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In-Person Learning Creates Challenges for Pandemic-Minded Students

In-person learning isn’t the return to normal Sara Lops thought it would be. The human biology senior is surprised that even  a simple conversation with a classmate–something that seemed second nature not that long ago–overwhelms her.

“I feel as if I lost some sliver of an ability to communicate with somebody in person rather than online,” says Lops. “I have definitely noticed seeing myself and hearing myself getting nervous and stuttering a lot more than before.”

Because the surge of the COVID-19 delta variant is still a concern for many, students are finding it hard to get out of the coronavirus mentality.

While remote, students had to work harder to build relationships and socializing became almost non-existent. “We literally came back from a two-year quarantine and an all remote school year, so to jump headfirst into a large sea of being in person, it can be a lot to handle,” says Lops.

This is the case for Veronika Lleshi, a junior who spent most of her freshman and sophomore year remote learning. “Going to this from the germophobia the pandemic instilled in me is a little difficult, especially with all these variations popping up,” said Lleshi. “I’m just trying to protect myself as best as I can.”

This is just one of the many struggles students are dealing with as they acclimate to on-campus learning.

For junior and media major Melina Jorge, the challenge comes from time management skills. On top of online learning offering additional leisure time and school existing a few feet from her bed, Jorge’s professors were more merciful with work. “Professors were a bit more understanding and lenient with deadlines and now they expect work to be printed and handed in before teaching the class–online everything just needed to be submitted by the end of the semester,” says Jorge. “The workload is more.”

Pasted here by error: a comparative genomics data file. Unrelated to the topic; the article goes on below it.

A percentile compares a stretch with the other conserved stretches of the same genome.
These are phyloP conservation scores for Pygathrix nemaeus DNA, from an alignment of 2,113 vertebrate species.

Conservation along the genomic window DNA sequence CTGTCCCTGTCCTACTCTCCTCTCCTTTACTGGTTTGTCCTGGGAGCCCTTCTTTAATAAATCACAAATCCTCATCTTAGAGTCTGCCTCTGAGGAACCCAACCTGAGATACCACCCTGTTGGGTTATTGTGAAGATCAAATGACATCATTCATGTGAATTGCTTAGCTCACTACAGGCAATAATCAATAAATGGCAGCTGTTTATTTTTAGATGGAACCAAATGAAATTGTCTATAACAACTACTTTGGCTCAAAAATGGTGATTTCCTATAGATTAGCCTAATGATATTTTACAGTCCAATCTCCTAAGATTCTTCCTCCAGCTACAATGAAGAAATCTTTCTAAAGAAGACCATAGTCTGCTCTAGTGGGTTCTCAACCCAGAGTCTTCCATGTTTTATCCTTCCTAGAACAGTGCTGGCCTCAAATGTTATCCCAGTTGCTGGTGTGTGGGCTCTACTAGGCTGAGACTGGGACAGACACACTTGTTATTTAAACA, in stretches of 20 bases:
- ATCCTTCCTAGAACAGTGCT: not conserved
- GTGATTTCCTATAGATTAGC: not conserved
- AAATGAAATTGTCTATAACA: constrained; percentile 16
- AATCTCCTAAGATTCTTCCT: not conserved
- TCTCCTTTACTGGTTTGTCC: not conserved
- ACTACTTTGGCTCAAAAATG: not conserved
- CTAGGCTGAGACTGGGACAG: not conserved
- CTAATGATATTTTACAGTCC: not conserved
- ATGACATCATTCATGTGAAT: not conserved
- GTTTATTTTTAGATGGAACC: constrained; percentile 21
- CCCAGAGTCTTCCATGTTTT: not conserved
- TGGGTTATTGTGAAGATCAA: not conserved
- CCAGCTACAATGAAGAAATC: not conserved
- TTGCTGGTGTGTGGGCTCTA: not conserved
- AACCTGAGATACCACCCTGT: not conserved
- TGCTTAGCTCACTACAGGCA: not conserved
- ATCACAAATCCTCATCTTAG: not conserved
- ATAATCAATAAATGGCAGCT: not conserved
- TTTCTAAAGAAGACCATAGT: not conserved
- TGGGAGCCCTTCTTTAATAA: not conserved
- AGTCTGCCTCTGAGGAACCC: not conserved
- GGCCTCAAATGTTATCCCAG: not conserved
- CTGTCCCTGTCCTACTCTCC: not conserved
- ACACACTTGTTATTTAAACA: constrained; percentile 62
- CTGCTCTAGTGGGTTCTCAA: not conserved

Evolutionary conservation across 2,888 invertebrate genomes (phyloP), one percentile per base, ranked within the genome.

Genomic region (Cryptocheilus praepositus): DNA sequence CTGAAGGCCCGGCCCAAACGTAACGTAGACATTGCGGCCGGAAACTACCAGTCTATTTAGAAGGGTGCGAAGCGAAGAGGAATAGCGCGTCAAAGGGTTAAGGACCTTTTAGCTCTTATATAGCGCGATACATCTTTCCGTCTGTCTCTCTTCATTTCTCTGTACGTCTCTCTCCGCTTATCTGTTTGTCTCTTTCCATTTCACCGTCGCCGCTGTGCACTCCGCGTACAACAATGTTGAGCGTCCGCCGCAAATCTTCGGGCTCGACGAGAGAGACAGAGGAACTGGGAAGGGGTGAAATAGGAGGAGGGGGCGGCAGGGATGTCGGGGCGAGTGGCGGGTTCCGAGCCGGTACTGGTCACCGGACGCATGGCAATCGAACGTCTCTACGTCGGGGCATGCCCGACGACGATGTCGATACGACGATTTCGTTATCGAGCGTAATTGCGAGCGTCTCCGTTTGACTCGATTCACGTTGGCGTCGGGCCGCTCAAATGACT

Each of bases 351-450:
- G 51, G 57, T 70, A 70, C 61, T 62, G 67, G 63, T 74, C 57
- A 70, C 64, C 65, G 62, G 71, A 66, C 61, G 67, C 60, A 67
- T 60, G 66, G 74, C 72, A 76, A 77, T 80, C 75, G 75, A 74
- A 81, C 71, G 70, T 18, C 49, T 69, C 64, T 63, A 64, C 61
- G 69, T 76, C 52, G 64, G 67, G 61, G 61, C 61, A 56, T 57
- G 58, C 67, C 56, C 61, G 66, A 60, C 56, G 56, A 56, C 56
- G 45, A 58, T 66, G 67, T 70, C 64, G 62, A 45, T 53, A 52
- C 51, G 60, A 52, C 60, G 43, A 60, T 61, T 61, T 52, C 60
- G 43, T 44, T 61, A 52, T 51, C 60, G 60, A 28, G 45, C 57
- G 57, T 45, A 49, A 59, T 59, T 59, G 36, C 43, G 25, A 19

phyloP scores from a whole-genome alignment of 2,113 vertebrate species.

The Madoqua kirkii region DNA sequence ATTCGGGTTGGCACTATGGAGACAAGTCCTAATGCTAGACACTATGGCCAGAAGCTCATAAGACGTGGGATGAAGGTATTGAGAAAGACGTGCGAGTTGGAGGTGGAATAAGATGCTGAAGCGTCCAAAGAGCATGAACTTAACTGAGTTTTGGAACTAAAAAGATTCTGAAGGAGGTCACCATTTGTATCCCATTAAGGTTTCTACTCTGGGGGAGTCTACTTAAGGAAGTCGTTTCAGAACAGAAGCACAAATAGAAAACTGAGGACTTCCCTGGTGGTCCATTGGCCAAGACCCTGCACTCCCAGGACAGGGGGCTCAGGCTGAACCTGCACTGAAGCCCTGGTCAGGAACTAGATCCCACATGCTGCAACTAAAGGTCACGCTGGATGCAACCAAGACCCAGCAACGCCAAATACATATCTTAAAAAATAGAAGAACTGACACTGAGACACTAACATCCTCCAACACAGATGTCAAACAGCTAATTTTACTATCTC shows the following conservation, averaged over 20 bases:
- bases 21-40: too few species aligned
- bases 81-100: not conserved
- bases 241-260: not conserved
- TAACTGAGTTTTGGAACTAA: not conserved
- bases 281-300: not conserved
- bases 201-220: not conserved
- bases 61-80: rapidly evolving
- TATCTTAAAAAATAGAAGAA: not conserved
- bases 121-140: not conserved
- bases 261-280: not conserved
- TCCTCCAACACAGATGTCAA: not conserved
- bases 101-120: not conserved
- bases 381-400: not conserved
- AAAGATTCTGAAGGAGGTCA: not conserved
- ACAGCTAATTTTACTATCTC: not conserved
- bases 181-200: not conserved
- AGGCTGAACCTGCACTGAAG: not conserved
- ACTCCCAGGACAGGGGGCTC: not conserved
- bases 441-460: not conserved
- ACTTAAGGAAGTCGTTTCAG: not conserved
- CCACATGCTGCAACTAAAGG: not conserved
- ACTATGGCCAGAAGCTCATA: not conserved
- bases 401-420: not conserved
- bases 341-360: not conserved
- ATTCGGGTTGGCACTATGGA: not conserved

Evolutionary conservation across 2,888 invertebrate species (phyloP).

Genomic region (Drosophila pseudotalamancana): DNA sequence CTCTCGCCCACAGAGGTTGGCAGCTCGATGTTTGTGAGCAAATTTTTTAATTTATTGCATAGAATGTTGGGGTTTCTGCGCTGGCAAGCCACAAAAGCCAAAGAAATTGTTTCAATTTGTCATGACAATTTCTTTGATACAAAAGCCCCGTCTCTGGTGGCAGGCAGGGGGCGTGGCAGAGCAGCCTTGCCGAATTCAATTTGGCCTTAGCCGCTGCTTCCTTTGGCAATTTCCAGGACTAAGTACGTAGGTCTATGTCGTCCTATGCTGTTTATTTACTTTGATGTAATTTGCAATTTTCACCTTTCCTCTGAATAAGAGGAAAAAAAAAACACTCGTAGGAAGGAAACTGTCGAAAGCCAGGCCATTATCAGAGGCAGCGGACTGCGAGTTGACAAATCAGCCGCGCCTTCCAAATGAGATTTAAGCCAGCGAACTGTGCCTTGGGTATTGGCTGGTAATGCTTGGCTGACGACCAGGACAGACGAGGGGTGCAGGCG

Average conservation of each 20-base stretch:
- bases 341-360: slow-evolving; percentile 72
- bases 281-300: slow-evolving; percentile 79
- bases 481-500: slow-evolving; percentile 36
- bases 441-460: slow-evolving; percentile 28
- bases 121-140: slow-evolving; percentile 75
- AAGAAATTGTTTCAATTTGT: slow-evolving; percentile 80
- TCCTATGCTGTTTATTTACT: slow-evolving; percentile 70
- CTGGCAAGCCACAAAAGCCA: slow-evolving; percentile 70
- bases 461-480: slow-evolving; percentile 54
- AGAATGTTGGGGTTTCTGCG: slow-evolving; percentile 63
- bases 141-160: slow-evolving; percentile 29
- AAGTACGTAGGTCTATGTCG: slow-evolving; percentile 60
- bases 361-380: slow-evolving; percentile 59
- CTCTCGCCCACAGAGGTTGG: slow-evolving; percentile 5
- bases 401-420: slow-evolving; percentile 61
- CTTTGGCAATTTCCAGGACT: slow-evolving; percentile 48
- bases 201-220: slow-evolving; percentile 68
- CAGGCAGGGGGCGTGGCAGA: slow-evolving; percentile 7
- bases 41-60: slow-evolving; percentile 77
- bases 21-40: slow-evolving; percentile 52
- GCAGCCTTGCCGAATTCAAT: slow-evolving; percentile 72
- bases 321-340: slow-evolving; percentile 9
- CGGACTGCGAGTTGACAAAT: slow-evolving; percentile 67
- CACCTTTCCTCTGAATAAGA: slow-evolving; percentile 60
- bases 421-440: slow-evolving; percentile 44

While students re-adapt to in-person learning, educators are also recognizing their struggles. English Professor Sarah Davis says that she is still giving her students leeway, just in different ways now.

This semester Davis is teaching both hybrid and in-person classes. In an effort to meet students where they are, she surveyed the class on individual learning preferences. “They overwhelmingly stated a preference for virtual classes due to safety concerns, convenience for their work schedules, family responsibilities and the commute,” says Davis. In addition, if students need to quarantine, Davis offers assignment extensions as a way to grant them some leniency.

Davis says, “I tell students at the beginning of the semester that we have no way of knowing what things are like for each other, therefore we should work from a place of good intentions and try to support each other.”

Commuting was a big concern for Davis students. And for Victoria Palmieri, the media studies major, this is where her biggest pressure comes from. “I have to take three trains to get to school, and it gets exhausting,” says Palmieri. “It gets hard to manage all of my school work when so much of the day is dedicated to in-person classes and commuting.”

Virtual learning took a toll on the academic experience, according to some professors.

Journalism professor David Alm says that remote learning did students a disservice. “Online learning was a poor substitute for in-person and unfortunately some students did not get nearly as much out of their courses as they might have otherwise,” Alm said. This now means having to re-teach and go over material and skills that should have been learned in the previous course.

Sophomore and history major Roneque Simons can relate that distance education may have provoked some learning disadvantages. “I feel overwhelmed because of how different in-person learning is from virtual learning. I had been getting used to virtual learning just to have it taken away,” she says. “The load in assignments now feels a lot more and so overwhelming and maybe it isn’t, but I don’t feel prepared. I’m just taking it one day at a time.”

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